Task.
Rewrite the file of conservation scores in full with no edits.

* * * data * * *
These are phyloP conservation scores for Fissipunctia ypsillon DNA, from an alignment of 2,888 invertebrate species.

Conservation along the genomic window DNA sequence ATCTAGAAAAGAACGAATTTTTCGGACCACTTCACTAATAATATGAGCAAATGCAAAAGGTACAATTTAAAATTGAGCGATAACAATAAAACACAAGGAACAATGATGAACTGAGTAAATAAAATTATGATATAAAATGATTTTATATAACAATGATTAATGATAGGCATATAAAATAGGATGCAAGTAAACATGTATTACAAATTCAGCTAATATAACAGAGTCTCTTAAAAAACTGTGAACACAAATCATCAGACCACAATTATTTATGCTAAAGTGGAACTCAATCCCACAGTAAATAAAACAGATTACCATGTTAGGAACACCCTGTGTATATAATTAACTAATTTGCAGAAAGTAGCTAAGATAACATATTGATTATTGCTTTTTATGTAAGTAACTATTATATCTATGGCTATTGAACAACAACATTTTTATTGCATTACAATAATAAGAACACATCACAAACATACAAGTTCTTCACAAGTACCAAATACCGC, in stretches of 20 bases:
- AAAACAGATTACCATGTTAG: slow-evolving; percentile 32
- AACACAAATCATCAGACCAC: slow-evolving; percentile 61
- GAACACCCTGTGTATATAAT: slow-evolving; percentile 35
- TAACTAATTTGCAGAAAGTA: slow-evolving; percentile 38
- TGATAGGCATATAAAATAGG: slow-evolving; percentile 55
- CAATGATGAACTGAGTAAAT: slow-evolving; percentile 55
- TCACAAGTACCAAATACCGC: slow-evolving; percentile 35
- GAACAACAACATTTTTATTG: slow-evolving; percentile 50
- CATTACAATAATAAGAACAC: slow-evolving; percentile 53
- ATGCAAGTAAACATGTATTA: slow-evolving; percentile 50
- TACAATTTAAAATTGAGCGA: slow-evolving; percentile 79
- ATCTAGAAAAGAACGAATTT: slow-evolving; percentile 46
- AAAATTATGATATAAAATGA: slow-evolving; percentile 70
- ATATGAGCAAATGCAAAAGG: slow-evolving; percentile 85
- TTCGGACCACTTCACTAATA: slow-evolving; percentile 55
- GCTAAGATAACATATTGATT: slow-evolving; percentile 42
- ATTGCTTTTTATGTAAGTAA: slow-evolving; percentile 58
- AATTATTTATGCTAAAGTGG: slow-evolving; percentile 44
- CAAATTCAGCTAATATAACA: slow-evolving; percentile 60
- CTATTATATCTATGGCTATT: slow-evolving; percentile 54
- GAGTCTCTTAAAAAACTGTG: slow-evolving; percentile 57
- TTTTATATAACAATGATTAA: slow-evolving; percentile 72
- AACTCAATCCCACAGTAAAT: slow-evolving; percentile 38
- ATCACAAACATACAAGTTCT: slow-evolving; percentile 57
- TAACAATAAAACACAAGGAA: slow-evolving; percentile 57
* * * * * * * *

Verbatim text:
These are phyloP conservation scores for Fissipunctia ypsillon DNA, from an alignment of 2,888 invertebrate species.

Conservation along the genomic window DNA sequence ATCTAGAAAAGAACGAATTTTTCGGACCACTTCACTAATAATATGAGCAAATGCAAAAGGTACAATTTAAAATTGAGCGATAACAATAAAACACAAGGAACAATGATGAACTGAGTAAATAAAATTATGATATAAAATGATTTTATATAACAATGATTAATGATAGGCATATAAAATAGGATGCAAGTAAACATGTATTACAAATTCAGCTAATATAACAGAGTCTCTTAAAAAACTGTGAACACAAATCATCAGACCACAATTATTTATGCTAAAGTGGAACTCAATCCCACAGTAAATAAAACAGATTACCATGTTAGGAACACCCTGTGTATATAATTAACTAATTTGCAGAAAGTAGCTAAGATAACATATTGATTATTGCTTTTTATGTAAGTAACTATTATATCTATGGCTATTGAACAACAACATTTTTATTGCATTACAATAATAAGAACACATCACAAACATACAAGTTCTTCACAAGTACCAAATACCGC, in stretches of 20 bases:
- AAAACAGATTACCATGTTAG: slow-evolving; percentile 32
- AACACAAATCATCAGACCAC: slow-evolving; percentile 61
- GAACACCCTGTGTATATAAT: slow-evolving; percentile 35
- TAACTAATTTGCAGAAAGTA: slow-evolving; percentile 38
- TGATAGGCATATAAAATAGG: slow-evolving; percentile 55
- CAATGATGAACTGAGTAAAT: slow-evolving; percentile 55
- TCACAAGTACCAAATACCGC: slow-evolving; percentile 35
- GAACAACAACATTTTTATTG: slow-evolving; percentile 50
- CATTACAATAATAAGAACAC: slow-evolving; percentile 53
- ATGCAAGTAAACATGTATTA: slow-evolving; percentile 50
- TACAATTTAAAATTGAGCGA: slow-evolving; percentile 79
- ATCTAGAAAAGAACGAATTT: slow-evolving; percentile 46
- AAAATTATGATATAAAATGA: slow-evolving; percentile 70
- ATATGAGCAAATGCAAAAGG: slow-evolving; percentile 85
- TTCGGACCACTTCACTAATA: slow-evolving; percentile 55
- GCTAAGATAACATATTGATT: slow-evolving; percentile 42
- ATTGCTTTTTATGTAAGTAA: slow-evolving; percentile 58
- AATTATTTATGCTAAAGTGG: slow-evolving; percentile 44
- CAAATTCAGCTAATATAACA: slow-evolving; percentile 60
- CTATTATATCTATGGCTATT: slow-evolving; percentile 54
- GAGTCTCTTAAAAAACTGTG: slow-evolving; percentile 57
- TTTTATATAACAATGATTAA: slow-evolving; percentile 72
- AACTCAATCCCACAGTAAAT: slow-evolving; percentile 38
- ATCACAAACATACAAGTTCT: slow-evolving; percentile 57
- TAACAATAAAACACAAGGAA: slow-evolving; percentile 57